My Ugandan friend with whom stayed for a while this time once wrote to me about exactly this problem – which I also found to be prevalent within my field of studies. Many people are not ready to help themselves, but expect help from somewhere outside. Again, this is a global phenomenon, only showing itself in many different ways. And it doesn’t make sense to blame anyone either – we understand too little of their history, their culture and their mindsets. The scene of the movie also made me realise how this Chinese father had made himself a victim of his seemingly evil circumstances. Obviously, we cannot force ourselves to like something if it is completely against our nature, but if we can’t “escape” our situation, we’d better see how we can improve it ourselves. Also, we can accept that people just behave accordingly to their culture and may not know an alternative – and maybe we are the only ones who can show them an alternative.
One thing in this regard which seemed almost impossible to me to make people understand is the Western attitude towards religion (84 % Christianity in Uganda). People in Uganda are so convinced of “being religious = good” that it is difficult to try and have a slightly more broad-minded discussion on this topic. It is almost as a strong conviction as arranged marriage is in India – rather than trying to find one’s individual path, people follow structures and traditions either imposed on them long ago or again having become part of their “culture”…
I was asked about the food many times. Well… It basically consists of 90 % carbohydrates and the variety of vegetables is restricted to a few grams of cabbage or bitter leafy “greens” (if you are lucky). And hey, I am not the only one complaining ;) – I even met people from Kenya, DRC or Ethiopia who were missing their own cuisine! I think it is not so much the food as it is a lack of variety and a strange lack of openness to trying new things. So, now I am not sure which is the real “banana republic” – Panama or Uganda? ;)
As for Ugandan English, I already knew from my last visit that people say things like “well be back” instead of “welcome back”, “you are lost” instead of “I haven’t seen you in a while” or “footing” instead of “walking”. Especially fascinating is the use of the word “sorry” – it is rarely meant as an apology, but mostly to express empathy with someone who is suffering or has experienced something bad. (I actually think I have adopted that by now.) Confusing is also the frequent use of “ever” with the meaning of “often” or “always”. Ugandan formality aside, when it comes to asking for something, a simple “You give me…” is totally normal – no “please” is required. It can furthermore be helpful to have read a guide on Ugandan culture which tells you that being told “you grow fatter and fatter every day” is actually meant to be a compliment. ;) It is exactly the same as if someone in Europe would tell you “oh, you have lost weight”. Both does not have to be true at all, but is just said to flatter the other person.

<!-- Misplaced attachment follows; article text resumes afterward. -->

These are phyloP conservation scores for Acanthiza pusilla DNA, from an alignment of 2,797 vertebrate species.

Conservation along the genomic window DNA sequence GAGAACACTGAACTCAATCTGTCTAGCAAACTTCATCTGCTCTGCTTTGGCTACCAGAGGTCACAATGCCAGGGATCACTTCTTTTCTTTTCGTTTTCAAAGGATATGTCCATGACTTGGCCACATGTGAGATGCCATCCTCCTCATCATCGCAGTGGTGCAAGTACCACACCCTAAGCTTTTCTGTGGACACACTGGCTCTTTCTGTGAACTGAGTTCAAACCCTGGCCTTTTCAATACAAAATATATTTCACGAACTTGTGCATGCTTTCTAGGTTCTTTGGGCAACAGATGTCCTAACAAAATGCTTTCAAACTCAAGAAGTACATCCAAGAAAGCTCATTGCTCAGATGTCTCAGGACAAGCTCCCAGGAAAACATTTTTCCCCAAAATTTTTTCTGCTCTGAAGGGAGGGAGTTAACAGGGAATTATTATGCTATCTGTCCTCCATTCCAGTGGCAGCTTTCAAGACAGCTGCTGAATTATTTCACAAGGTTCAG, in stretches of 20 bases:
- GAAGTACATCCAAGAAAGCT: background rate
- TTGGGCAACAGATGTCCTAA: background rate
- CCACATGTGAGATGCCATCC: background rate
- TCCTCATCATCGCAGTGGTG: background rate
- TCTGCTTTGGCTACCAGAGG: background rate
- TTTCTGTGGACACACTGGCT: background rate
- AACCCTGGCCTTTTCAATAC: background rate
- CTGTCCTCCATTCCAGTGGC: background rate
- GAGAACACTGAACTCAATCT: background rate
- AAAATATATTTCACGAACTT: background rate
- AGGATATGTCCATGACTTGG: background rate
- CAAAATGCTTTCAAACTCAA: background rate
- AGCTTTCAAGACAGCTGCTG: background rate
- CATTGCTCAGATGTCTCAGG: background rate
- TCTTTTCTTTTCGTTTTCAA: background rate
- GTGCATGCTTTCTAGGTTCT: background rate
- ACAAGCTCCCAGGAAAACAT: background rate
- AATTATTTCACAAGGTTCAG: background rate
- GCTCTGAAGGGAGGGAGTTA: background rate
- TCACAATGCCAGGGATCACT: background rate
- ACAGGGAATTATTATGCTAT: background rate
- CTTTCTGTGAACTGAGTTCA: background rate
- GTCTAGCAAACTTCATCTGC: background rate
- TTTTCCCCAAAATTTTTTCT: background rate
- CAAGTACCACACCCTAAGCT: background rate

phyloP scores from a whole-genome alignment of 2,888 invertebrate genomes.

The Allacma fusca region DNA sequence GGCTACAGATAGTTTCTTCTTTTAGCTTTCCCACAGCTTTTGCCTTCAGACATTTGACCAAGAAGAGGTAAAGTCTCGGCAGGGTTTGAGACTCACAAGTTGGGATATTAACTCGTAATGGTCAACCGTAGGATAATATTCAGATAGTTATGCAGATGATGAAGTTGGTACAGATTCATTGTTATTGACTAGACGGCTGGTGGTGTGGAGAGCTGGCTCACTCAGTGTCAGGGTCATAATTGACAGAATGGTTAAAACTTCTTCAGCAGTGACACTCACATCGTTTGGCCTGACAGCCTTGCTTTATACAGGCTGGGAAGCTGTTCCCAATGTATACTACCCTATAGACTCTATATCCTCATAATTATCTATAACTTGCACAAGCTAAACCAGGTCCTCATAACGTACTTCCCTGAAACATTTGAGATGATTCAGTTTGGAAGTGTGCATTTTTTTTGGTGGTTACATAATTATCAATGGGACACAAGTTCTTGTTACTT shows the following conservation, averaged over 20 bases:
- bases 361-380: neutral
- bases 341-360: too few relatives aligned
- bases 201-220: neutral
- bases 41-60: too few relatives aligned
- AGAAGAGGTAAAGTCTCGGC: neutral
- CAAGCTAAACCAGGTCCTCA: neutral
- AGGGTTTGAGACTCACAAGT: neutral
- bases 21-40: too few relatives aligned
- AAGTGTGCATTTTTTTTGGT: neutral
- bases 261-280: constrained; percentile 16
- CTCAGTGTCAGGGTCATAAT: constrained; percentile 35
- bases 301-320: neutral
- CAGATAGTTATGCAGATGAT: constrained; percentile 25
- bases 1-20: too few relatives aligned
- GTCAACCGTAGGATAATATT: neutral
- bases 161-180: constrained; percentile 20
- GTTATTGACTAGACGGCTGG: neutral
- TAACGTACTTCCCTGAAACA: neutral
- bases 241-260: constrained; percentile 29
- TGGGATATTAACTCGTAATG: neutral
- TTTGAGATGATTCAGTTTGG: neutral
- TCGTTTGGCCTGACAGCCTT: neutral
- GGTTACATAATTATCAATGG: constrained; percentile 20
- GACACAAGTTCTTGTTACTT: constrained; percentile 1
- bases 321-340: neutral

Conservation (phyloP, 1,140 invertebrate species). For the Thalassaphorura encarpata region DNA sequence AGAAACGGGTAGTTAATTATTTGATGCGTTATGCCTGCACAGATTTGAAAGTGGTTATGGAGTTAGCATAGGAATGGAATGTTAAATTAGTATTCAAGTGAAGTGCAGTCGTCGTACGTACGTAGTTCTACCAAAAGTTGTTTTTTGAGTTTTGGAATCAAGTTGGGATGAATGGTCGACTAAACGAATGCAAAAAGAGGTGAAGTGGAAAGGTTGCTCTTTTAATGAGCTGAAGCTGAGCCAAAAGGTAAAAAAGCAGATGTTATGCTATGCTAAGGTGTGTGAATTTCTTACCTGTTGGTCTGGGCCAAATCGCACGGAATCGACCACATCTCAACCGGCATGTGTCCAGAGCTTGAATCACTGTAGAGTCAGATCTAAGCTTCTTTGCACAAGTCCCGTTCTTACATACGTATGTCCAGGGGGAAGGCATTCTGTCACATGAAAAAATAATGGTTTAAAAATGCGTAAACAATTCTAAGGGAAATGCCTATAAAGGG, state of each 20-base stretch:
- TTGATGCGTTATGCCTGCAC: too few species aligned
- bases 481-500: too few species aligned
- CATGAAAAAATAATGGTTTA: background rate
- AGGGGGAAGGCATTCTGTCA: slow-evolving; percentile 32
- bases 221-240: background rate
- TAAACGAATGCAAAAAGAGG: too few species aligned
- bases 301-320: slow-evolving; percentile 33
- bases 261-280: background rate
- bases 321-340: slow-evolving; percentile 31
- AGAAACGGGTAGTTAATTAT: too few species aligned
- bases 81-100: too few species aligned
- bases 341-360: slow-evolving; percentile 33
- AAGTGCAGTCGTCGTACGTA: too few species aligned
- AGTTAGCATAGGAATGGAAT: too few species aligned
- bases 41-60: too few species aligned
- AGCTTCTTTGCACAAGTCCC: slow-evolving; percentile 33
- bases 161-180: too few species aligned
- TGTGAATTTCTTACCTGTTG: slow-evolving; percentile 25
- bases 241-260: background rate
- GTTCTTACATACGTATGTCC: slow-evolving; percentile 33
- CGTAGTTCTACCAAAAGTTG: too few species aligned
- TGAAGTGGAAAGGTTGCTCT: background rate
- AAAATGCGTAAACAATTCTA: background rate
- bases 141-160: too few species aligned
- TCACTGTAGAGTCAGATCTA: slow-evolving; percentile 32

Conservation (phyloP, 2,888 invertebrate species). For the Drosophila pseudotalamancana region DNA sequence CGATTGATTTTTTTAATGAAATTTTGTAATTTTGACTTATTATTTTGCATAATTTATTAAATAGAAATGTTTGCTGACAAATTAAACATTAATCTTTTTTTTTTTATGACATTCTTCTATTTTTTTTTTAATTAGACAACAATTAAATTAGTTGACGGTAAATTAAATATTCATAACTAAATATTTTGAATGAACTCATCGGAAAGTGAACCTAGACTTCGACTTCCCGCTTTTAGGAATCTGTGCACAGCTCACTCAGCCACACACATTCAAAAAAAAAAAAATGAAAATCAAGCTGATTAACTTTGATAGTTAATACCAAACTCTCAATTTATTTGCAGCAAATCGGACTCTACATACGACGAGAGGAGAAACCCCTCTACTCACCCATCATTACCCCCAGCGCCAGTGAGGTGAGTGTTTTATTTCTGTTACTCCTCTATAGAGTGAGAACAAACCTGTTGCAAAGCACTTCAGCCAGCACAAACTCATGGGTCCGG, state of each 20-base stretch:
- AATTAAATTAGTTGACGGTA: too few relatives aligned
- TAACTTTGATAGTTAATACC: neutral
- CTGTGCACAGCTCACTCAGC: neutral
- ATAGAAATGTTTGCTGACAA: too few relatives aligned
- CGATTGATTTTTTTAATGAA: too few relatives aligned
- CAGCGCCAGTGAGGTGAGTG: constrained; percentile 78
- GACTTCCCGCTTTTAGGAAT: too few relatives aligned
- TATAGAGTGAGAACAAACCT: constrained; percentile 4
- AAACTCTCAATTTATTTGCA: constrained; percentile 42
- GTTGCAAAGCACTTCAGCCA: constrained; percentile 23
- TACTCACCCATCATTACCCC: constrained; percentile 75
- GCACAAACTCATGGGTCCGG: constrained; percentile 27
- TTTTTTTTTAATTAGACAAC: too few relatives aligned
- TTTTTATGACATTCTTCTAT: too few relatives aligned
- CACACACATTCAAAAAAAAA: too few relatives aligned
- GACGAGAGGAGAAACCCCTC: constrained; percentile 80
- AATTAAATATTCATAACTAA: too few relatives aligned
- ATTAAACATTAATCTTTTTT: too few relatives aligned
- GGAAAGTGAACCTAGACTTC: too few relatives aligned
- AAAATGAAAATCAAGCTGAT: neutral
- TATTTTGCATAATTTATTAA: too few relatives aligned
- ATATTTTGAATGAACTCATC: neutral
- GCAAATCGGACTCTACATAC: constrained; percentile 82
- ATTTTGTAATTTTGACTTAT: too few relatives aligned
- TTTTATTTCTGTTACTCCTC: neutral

Most of all, meeting my friends again was a great experience. I had met both of them during my time with the NGO “Kulika” last time I was in Uganda. Sr. Margaret had been one of the participants of the “Community Development and Education” Programme at the farm where I stayed, and Achilles had been spending his vacation at his brother’s place which was nearby. (One day he had invited me and it had been the first time I tasted jackfruit – a memorable experience. :)) We have been in touch since then and it was only now that I visited him at the place where he is studying and working (close to Masaka where I did my fieldwork) and even got the opportunity to visit his parents, who welcomed me with an immense lunch. The most fascinating thing was actually to see how my friend really lives his everyday life, after having just had a rough picture from a communication over many years. Furthermore, I visited Sr. Margaret’s convent and stayed there for a few days, getting to know the place (she had lived in a different place last time I was in Uganda) and the sisters. I even met the oldest sister again (“Sister Jajja”, as any oldest sister in a convent is called – “jajja” means grandmother) whom I had also met during my last visit and her joy to see me again was truly touching (she jumped with joy and hugged me and said many things in Luganda which I didn’t understand :)). Later I travelled a long way together with Sr. Margaret to visit her mother who is living on a farm close to Kamuli, where she grows abundantly many fruit trees – I felt in paradise! After that I got the opportunity to visit Jinja with her, the second-biggest city of Uganda, which I liked very much. I could even include a visit to a big Agricultural Show and an interview with one of the organisers, whom I had met on a conference in Stockholm last year.
My time in Uganda has helped me to learn many things, put many things into perspective and feel differently about many things. I am very grateful for that. I think one of the main things I have learnt from life is that we cannot learn through anything else than experiences. We may realise the most amazing things and write them down in a book – if we read them later, the effect will not be anywhere near to realising new things through new experiences. It never ends, and that is why we should never stop exposing ourselves to life and especially never think that we know the final truth.